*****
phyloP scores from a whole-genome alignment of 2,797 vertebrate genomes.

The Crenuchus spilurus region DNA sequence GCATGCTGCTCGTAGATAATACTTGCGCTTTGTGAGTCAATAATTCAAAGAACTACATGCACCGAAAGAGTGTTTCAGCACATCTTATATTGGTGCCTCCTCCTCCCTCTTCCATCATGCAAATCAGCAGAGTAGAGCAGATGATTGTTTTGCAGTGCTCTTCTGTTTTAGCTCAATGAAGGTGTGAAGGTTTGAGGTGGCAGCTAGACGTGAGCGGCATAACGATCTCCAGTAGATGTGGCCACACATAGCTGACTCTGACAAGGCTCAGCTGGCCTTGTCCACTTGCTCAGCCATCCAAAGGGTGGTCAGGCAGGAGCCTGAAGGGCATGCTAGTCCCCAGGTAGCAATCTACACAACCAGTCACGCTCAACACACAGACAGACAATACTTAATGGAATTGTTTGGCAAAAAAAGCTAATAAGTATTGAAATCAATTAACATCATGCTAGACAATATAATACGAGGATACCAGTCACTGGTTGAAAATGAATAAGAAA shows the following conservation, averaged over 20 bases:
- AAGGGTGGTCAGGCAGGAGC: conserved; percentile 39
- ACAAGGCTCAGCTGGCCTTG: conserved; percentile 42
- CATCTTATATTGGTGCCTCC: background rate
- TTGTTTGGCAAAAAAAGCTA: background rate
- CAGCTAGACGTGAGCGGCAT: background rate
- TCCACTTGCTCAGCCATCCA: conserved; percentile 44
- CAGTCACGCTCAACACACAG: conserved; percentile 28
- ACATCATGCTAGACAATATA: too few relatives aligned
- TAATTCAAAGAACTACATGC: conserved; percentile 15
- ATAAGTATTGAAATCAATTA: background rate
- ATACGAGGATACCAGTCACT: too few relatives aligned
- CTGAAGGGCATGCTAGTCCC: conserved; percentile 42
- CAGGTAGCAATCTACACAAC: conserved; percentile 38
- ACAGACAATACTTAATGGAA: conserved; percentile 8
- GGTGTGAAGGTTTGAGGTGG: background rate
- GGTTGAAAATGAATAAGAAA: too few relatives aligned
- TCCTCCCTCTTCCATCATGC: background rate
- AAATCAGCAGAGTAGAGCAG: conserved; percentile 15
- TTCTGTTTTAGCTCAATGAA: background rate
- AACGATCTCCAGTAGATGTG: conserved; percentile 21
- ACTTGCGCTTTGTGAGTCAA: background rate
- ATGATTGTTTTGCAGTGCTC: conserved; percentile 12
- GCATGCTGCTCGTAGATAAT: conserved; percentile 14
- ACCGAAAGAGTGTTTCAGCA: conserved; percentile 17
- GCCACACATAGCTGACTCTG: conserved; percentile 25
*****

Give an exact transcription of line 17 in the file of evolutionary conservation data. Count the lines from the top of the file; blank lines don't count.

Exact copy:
- GGTGTGAAGGTTTGAGGTGG: background rate